The format offered the executives the opportunity to change their perspectives and adopt an investor view. It put them in the shoes of external people who were not emotionally attached to the company and its individual businesses. This allowed a free flow of questions and information, which sets the basis for a fair, open, and constructive feedback exchange. Each executive had to fight hard to convince the CEO and their peers — who were playing the investors’ role — about the value creation proposition and soundness of their proposed business strategy.
Three Lessons for a Successful Executive Retreat
As we debriefed with the CEO after the retreat, we identified three lessons for making this one-of-a-kind retreat a repeatable routine in the future:
Turn the audience into the facilitators.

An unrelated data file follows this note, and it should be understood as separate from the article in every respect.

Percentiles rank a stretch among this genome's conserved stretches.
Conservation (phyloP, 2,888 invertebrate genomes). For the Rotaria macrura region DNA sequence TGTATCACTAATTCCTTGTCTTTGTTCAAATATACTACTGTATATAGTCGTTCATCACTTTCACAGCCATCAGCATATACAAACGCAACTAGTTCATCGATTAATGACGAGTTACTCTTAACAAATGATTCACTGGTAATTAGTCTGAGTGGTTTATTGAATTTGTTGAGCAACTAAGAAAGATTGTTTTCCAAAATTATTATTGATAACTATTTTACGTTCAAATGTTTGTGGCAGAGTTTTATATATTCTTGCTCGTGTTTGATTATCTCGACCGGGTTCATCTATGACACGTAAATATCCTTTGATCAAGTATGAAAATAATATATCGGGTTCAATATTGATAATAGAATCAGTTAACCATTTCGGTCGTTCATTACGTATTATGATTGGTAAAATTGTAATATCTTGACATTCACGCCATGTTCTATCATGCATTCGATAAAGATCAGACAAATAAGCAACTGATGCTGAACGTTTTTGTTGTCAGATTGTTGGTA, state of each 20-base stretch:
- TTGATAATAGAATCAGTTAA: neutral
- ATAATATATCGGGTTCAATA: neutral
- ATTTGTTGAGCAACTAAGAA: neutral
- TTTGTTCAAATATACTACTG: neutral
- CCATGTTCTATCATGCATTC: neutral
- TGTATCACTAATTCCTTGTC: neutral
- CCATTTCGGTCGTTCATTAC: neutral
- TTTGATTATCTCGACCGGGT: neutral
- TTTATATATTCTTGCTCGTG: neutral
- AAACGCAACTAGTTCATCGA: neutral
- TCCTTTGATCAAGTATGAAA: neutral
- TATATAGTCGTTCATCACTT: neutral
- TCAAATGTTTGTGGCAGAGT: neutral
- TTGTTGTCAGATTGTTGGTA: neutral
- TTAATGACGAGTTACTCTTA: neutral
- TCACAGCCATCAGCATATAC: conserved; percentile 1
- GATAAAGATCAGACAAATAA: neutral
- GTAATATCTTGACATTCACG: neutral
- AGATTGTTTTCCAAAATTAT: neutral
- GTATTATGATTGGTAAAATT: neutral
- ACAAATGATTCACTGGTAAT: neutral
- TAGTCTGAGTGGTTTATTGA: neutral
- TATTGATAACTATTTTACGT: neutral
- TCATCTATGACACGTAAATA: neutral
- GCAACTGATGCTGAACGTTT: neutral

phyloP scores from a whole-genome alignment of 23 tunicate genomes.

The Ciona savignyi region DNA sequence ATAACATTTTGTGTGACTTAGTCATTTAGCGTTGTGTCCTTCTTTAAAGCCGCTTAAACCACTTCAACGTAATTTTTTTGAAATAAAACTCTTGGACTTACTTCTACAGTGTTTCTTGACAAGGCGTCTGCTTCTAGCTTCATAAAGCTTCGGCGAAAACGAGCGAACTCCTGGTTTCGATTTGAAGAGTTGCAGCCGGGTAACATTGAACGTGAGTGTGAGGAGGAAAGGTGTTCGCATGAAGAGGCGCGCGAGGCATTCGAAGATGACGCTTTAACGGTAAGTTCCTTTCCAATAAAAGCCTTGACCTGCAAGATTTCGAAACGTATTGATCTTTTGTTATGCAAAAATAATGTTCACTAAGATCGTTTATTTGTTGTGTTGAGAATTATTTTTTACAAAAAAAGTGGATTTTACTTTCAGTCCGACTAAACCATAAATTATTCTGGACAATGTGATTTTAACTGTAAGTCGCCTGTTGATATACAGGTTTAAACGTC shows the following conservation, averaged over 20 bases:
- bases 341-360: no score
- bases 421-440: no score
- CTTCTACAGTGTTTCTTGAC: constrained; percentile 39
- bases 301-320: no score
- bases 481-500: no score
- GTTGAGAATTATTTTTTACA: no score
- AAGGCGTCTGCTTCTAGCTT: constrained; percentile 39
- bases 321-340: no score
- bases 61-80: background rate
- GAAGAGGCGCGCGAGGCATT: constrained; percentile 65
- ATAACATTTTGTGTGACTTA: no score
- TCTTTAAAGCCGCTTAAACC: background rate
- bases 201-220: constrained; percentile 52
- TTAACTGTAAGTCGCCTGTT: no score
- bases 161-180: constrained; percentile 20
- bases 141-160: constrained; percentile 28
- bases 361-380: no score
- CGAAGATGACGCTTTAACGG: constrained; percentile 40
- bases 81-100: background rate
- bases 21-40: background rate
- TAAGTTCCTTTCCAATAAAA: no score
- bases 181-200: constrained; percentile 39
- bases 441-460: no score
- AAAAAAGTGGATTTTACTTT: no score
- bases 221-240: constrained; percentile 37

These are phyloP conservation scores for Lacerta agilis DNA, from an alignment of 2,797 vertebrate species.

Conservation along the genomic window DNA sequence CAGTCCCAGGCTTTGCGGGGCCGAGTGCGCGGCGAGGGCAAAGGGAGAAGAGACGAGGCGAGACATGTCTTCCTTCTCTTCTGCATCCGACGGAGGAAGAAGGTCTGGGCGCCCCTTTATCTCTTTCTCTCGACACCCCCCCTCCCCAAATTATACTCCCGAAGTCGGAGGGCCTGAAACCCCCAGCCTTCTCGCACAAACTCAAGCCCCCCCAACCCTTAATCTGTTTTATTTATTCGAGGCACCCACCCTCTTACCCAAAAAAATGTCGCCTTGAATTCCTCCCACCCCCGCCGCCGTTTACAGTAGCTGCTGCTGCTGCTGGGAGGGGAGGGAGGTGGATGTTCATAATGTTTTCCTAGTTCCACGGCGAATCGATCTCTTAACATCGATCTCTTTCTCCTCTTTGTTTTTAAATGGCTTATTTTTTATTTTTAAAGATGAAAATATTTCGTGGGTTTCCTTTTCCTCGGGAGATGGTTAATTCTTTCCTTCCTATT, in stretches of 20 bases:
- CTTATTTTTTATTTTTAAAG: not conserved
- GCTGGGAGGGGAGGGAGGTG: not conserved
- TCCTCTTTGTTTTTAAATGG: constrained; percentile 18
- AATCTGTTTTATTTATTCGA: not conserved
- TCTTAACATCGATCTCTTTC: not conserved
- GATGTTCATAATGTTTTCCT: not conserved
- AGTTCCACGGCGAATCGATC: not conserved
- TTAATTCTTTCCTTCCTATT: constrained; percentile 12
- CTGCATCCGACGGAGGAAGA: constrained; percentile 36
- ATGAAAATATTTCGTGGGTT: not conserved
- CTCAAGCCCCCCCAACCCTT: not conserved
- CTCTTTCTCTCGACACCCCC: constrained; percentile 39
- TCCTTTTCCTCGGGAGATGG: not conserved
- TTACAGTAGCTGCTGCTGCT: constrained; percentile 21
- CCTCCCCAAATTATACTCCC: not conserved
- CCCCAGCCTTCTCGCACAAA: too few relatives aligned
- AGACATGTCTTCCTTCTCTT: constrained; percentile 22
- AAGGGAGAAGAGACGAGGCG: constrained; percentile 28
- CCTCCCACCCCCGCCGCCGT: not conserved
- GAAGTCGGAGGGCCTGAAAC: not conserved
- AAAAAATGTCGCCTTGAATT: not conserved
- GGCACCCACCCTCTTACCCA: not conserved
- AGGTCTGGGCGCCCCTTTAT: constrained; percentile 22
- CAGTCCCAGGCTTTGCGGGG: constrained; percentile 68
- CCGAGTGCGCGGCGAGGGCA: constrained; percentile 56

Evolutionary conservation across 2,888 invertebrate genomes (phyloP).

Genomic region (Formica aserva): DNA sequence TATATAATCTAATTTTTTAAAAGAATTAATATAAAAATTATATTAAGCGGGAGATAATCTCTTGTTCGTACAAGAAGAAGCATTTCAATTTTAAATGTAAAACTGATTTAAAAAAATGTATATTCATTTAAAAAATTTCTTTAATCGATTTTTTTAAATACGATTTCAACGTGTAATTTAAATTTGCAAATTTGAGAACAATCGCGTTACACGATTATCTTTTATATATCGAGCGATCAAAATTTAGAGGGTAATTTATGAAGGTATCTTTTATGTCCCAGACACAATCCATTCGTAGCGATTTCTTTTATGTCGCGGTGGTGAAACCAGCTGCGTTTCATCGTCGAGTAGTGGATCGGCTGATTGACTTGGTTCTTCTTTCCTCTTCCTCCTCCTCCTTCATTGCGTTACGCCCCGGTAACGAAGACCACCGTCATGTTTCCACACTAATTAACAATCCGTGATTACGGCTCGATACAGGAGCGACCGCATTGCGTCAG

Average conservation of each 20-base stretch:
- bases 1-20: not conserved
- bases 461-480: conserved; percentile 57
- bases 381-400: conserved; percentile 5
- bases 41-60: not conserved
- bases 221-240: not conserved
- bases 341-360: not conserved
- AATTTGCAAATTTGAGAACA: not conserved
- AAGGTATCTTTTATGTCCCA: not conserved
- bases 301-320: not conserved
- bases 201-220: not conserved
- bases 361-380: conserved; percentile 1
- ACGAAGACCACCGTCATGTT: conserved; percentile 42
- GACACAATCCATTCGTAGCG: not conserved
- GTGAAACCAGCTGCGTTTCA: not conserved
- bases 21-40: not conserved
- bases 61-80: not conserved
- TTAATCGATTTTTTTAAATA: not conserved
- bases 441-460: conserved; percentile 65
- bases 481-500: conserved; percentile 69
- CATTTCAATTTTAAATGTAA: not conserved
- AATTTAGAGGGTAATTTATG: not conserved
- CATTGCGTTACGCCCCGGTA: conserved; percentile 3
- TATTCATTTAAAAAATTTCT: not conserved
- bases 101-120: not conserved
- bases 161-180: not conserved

Executives aren’t there just to attend a meeting they’ve been invited to — they need to be actively engaged throughout the retreat. When creating the event agenda, don’t over-plan. To get the most out of the time and keep the executives involved, leave enough time for a real exchange of ideas and meaningful strategy conversations.
Once the retreat is over, it’s common for executive teams to be secretive about their time away. But they should be reporting both positive and negative feedback back to their teams. Encourage executives to make it a regular practice to share a one-page memo, not a deck, with employees. Who better to build on the feedback than your own direct reports, who are the ones helping you make your strategy and investor pitch real?
Help executives prepare and rehearse.